By Edward Ssebbombo
Bobo Eco Farm, Mityana, Uganda
Over 72% of Uganda’s population of 38.8 million (World Bank, 2012/13) are smallholder farmers, majority being subsistence farmers who produce primarily for own consumption. They farm small pieces of land usually less than 5 acres, depend on nature for agricultural production, and use rudimentary tools & techniques. Small scale piggery and poultry production form a key source of their financial security, but are characterized by low output per animal and unit area, slow growth rates and small sized mature animals. Women heads of households constitute a significant percentage of smallholder farmers (30%) while youths 15 – 24 years of age comprise 21.2% (Uganda National Household Survey Report, 2009/2010).
Agricultural production and productivity among smallholder farmers is very low, averaging 30% of its potential. They try to achieve agricultural growth through expansion in acreage rather than productivity – ending up encroaching on more fragile ecosystems; hence, sowing an inherent risk in their source of livelihood.
As biodiversity declines – for example, food, fuel (wood) and water become more unpredictable and scarce. Women and girls in this environment become more vulnerable to abuse (sexual harassment and assault) as they search for food, fuel & water long distances away from home. According to the Intergovernmental Panel on Climate Change, rain is projected to decrease by 33% by 2020, and rain-fed crop yields will reduce by half by 2030. Given that smallholder farmers rely on rain-fed agriculture; the variability in rain sometimes means the difference between starvation and survival.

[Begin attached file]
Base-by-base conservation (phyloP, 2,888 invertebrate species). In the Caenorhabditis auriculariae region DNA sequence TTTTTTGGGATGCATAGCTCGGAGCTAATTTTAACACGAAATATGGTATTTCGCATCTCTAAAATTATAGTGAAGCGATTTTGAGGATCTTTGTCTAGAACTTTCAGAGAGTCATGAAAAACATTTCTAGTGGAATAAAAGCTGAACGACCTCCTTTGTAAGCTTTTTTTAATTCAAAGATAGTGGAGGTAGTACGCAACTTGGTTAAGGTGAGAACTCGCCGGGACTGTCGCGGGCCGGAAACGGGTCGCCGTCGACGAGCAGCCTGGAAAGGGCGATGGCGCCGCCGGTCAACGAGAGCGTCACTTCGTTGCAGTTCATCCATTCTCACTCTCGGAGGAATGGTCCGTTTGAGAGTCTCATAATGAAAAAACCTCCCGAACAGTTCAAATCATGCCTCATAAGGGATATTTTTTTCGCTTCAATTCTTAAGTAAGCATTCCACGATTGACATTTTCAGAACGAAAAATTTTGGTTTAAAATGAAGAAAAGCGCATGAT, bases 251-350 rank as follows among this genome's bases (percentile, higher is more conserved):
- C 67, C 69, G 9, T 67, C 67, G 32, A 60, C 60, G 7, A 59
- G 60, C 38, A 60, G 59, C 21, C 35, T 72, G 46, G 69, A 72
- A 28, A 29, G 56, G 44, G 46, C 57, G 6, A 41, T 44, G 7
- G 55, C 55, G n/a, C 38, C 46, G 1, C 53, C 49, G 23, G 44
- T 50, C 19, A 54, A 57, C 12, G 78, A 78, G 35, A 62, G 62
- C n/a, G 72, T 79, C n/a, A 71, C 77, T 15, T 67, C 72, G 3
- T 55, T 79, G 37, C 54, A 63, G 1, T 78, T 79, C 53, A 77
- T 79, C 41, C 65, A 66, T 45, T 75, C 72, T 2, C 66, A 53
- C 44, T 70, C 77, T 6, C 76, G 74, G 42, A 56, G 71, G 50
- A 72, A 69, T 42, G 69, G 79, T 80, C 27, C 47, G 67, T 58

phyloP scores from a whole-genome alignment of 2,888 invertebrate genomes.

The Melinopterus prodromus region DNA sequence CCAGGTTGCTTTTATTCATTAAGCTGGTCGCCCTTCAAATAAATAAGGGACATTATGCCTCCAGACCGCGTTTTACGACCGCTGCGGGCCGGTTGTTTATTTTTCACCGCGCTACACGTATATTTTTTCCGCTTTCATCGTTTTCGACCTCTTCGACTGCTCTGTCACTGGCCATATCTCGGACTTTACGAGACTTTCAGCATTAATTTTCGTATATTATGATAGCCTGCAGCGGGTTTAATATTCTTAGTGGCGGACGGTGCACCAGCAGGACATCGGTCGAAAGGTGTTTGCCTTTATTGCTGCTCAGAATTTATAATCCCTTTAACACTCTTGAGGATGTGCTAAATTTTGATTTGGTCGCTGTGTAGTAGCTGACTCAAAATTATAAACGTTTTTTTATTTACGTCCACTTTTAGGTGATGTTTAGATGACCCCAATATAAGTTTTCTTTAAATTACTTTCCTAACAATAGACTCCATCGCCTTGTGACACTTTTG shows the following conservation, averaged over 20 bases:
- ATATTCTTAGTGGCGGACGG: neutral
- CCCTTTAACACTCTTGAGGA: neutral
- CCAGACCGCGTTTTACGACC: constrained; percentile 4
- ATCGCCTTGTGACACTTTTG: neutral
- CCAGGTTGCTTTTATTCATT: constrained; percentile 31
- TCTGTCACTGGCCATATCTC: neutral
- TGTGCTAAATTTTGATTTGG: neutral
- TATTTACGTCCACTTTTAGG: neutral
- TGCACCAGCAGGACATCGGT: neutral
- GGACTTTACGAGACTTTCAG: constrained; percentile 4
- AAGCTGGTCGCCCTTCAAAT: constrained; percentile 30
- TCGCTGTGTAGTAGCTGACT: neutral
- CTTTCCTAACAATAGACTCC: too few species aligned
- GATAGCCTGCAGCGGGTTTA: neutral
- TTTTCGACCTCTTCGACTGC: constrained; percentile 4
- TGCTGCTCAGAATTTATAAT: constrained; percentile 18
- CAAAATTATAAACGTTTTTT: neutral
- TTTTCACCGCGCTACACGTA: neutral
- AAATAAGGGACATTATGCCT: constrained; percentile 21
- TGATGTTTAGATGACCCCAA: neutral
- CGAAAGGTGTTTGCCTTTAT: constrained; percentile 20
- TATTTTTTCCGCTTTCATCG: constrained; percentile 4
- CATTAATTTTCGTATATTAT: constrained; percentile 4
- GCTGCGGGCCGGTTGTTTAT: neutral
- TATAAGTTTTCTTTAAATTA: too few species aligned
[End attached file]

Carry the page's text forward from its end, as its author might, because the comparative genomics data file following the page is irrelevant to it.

Smallholder farmers need support to transit from subsistence to semi-commercial farming. Commercialization disrupts cultural obstructions that sustain backwardness, and creates linkages that allow communities work together for common good. As such, ‘disruptive’ innovations or game changers are required! Model farms such as Bobo Eco Farm should be re-oriented to play a leading role in the development and deployment of disruptive innovations so as to make use of their accumulated resources. Each district / region should have a ‘Bobo’ – call it a Centre of Excellence or an Innovation Centre aimed to facilitate continuous innovation in their communities.
Due to the very dynamic environment (market forces, political policies, climatic changes, impacts of globalization) focus should be on continuous innovation because; what is cutting-edge technology today will be obsolete tomorrow. Consequently, technologies are not sustainable in themselves; what should be sustained is the process of innovation itself! Thus, the importance of innovation centres. The Uganda National Council for Science and Technology (UNCST) – mandated to facilitate technology transfer and adaptation in the country should find efficient ways to work with these innovation centres in pursuit of this goal.
How the model operates